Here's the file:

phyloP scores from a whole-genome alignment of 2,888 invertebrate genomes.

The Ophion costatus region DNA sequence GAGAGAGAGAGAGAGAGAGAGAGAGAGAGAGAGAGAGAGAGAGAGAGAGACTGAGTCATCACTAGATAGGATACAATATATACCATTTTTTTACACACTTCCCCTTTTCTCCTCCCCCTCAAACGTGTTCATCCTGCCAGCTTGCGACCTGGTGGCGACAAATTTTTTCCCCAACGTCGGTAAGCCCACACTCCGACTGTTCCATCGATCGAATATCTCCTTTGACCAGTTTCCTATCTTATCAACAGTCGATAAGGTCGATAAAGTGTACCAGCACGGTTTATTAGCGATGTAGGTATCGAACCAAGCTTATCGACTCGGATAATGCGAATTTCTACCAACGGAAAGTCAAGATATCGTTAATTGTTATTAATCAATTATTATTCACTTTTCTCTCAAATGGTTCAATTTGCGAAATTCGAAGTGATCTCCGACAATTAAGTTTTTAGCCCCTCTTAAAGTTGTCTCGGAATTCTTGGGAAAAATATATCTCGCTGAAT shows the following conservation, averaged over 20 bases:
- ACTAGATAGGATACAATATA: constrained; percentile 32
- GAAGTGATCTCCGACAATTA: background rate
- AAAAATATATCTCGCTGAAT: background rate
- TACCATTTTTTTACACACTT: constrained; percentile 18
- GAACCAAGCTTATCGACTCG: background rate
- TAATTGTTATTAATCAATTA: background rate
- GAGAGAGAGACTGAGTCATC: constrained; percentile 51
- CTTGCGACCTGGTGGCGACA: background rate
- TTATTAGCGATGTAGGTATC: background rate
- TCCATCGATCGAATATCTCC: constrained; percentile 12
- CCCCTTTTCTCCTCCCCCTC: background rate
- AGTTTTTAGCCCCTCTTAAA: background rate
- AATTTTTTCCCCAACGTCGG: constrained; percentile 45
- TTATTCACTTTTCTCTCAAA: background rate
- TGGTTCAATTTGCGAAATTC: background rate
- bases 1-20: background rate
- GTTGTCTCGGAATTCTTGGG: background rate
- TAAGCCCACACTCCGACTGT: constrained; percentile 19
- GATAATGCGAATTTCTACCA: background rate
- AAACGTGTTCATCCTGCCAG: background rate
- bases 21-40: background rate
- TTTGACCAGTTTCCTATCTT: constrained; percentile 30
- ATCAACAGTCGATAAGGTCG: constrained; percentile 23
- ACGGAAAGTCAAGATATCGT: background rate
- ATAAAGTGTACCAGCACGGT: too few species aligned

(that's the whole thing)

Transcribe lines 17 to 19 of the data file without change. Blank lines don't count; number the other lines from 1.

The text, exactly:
- TGGTTCAATTTGCGAAATTC: background rate
- bases 1-20: background rate
- GTTGTCTCGGAATTCTTGGG: background rate